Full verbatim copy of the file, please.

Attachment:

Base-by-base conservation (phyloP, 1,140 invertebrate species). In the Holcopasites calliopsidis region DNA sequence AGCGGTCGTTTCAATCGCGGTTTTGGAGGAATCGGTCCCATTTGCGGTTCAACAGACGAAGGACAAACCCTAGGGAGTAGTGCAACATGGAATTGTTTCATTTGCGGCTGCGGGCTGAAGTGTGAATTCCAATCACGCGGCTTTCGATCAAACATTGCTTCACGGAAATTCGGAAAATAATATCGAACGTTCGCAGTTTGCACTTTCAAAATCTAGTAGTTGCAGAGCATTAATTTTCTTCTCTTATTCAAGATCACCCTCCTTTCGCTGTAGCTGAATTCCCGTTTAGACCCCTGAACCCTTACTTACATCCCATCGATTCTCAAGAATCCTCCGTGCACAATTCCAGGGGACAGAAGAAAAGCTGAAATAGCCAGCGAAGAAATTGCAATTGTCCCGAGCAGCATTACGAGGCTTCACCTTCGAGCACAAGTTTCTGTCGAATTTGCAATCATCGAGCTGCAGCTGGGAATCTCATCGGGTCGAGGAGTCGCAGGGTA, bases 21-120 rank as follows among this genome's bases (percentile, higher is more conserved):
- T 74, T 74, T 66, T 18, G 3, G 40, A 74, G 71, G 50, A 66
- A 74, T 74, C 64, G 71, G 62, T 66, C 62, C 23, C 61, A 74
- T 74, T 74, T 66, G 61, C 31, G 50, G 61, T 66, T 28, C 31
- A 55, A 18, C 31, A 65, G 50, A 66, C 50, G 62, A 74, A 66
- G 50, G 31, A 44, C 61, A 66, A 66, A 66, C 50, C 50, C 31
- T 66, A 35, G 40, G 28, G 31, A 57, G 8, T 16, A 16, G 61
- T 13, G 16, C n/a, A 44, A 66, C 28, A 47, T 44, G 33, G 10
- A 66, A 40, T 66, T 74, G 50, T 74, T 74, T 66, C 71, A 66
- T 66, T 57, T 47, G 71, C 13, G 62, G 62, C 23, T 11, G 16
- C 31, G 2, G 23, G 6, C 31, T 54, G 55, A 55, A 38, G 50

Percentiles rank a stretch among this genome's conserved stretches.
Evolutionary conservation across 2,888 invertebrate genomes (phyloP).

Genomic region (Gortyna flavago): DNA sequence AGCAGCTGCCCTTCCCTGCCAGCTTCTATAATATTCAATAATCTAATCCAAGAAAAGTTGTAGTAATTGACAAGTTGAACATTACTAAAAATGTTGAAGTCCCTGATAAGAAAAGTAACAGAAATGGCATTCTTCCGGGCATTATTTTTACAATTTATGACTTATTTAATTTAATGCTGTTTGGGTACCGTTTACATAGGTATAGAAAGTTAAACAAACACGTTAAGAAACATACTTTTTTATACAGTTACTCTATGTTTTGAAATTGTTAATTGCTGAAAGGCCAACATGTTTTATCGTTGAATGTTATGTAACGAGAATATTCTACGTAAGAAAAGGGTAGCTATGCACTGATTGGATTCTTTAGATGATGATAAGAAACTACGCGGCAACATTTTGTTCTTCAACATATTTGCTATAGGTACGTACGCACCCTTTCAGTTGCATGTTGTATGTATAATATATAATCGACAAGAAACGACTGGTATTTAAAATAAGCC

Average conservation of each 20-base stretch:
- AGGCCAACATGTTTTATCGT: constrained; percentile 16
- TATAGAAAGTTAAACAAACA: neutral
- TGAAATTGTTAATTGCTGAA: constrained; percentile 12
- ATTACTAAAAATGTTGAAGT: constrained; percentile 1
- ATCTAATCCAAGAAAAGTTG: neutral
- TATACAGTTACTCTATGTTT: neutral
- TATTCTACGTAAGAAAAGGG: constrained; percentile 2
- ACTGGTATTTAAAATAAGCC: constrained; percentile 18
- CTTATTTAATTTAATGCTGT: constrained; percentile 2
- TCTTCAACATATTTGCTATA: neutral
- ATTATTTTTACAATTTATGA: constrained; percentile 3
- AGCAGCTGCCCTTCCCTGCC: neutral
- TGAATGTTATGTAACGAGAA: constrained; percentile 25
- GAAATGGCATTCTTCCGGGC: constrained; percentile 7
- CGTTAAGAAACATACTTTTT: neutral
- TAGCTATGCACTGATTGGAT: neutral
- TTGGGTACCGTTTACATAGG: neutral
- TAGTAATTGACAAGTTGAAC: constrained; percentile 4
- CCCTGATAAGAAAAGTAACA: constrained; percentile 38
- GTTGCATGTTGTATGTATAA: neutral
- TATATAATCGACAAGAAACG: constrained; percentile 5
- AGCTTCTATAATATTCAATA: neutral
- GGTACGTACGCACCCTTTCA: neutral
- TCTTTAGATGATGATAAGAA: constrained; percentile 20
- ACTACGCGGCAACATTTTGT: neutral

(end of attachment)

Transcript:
Base-by-base conservation (phyloP, 1,140 invertebrate species). In the Holcopasites calliopsidis region DNA sequence AGCGGTCGTTTCAATCGCGGTTTTGGAGGAATCGGTCCCATTTGCGGTTCAACAGACGAAGGACAAACCCTAGGGAGTAGTGCAACATGGAATTGTTTCATTTGCGGCTGCGGGCTGAAGTGTGAATTCCAATCACGCGGCTTTCGATCAAACATTGCTTCACGGAAATTCGGAAAATAATATCGAACGTTCGCAGTTTGCACTTTCAAAATCTAGTAGTTGCAGAGCATTAATTTTCTTCTCTTATTCAAGATCACCCTCCTTTCGCTGTAGCTGAATTCCCGTTTAGACCCCTGAACCCTTACTTACATCCCATCGATTCTCAAGAATCCTCCGTGCACAATTCCAGGGGACAGAAGAAAAGCTGAAATAGCCAGCGAAGAAATTGCAATTGTCCCGAGCAGCATTACGAGGCTTCACCTTCGAGCACAAGTTTCTGTCGAATTTGCAATCATCGAGCTGCAGCTGGGAATCTCATCGGGTCGAGGAGTCGCAGGGTA, bases 21-120 rank as follows among this genome's bases (percentile, higher is more conserved):
- T 74, T 74, T 66, T 18, G 3, G 40, A 74, G 71, G 50, A 66
- A 74, T 74, C 64, G 71, G 62, T 66, C 62, C 23, C 61, A 74
- T 74, T 74, T 66, G 61, C 31, G 50, G 61, T 66, T 28, C 31
- A 55, A 18, C 31, A 65, G 50, A 66, C 50, G 62, A 74, A 66
- G 50, G 31, A 44, C 61, A 66, A 66, A 66, C 50, C 50, C 31
- T 66, A 35, G 40, G 28, G 31, A 57, G 8, T 16, A 16, G 61
- T 13, G 16, C n/a, A 44, A 66, C 28, A 47, T 44, G 33, G 10
- A 66, A 40, T 66, T 74, G 50, T 74, T 74, T 66, C 71, A 66
- T 66, T 57, T 47, G 71, C 13, G 62, G 62, C 23, T 11, G 16
- C 31, G 2, G 23, G 6, C 31, T 54, G 55, A 55, A 38, G 50

Percentiles rank a stretch among this genome's conserved stretches.
Evolutionary conservation across 2,888 invertebrate genomes (phyloP).

Genomic region (Gortyna flavago): DNA sequence AGCAGCTGCCCTTCCCTGCCAGCTTCTATAATATTCAATAATCTAATCCAAGAAAAGTTGTAGTAATTGACAAGTTGAACATTACTAAAAATGTTGAAGTCCCTGATAAGAAAAGTAACAGAAATGGCATTCTTCCGGGCATTATTTTTACAATTTATGACTTATTTAATTTAATGCTGTTTGGGTACCGTTTACATAGGTATAGAAAGTTAAACAAACACGTTAAGAAACATACTTTTTTATACAGTTACTCTATGTTTTGAAATTGTTAATTGCTGAAAGGCCAACATGTTTTATCGTTGAATGTTATGTAACGAGAATATTCTACGTAAGAAAAGGGTAGCTATGCACTGATTGGATTCTTTAGATGATGATAAGAAACTACGCGGCAACATTTTGTTCTTCAACATATTTGCTATAGGTACGTACGCACCCTTTCAGTTGCATGTTGTATGTATAATATATAATCGACAAGAAACGACTGGTATTTAAAATAAGCC

Average conservation of each 20-base stretch:
- AGGCCAACATGTTTTATCGT: constrained; percentile 16
- TATAGAAAGTTAAACAAACA: neutral
- TGAAATTGTTAATTGCTGAA: constrained; percentile 12
- ATTACTAAAAATGTTGAAGT: constrained; percentile 1
- ATCTAATCCAAGAAAAGTTG: neutral
- TATACAGTTACTCTATGTTT: neutral
- TATTCTACGTAAGAAAAGGG: constrained; percentile 2
- ACTGGTATTTAAAATAAGCC: constrained; percentile 18
- CTTATTTAATTTAATGCTGT: constrained; percentile 2
- TCTTCAACATATTTGCTATA: neutral
- ATTATTTTTACAATTTATGA: constrained; percentile 3
- AGCAGCTGCCCTTCCCTGCC: neutral
- TGAATGTTATGTAACGAGAA: constrained; percentile 25
- GAAATGGCATTCTTCCGGGC: constrained; percentile 7
- CGTTAAGAAACATACTTTTT: neutral
- TAGCTATGCACTGATTGGAT: neutral
- TTGGGTACCGTTTACATAGG: neutral
- TAGTAATTGACAAGTTGAAC: constrained; percentile 4
- CCCTGATAAGAAAAGTAACA: constrained; percentile 38
- GTTGCATGTTGTATGTATAA: neutral
- TATATAATCGACAAGAAACG: constrained; percentile 5
- AGCTTCTATAATATTCAATA: neutral
- GGTACGTACGCACCCTTTCA: neutral
- TCTTTAGATGATGATAAGAA: constrained; percentile 20
- ACTACGCGGCAACATTTTGT: neutral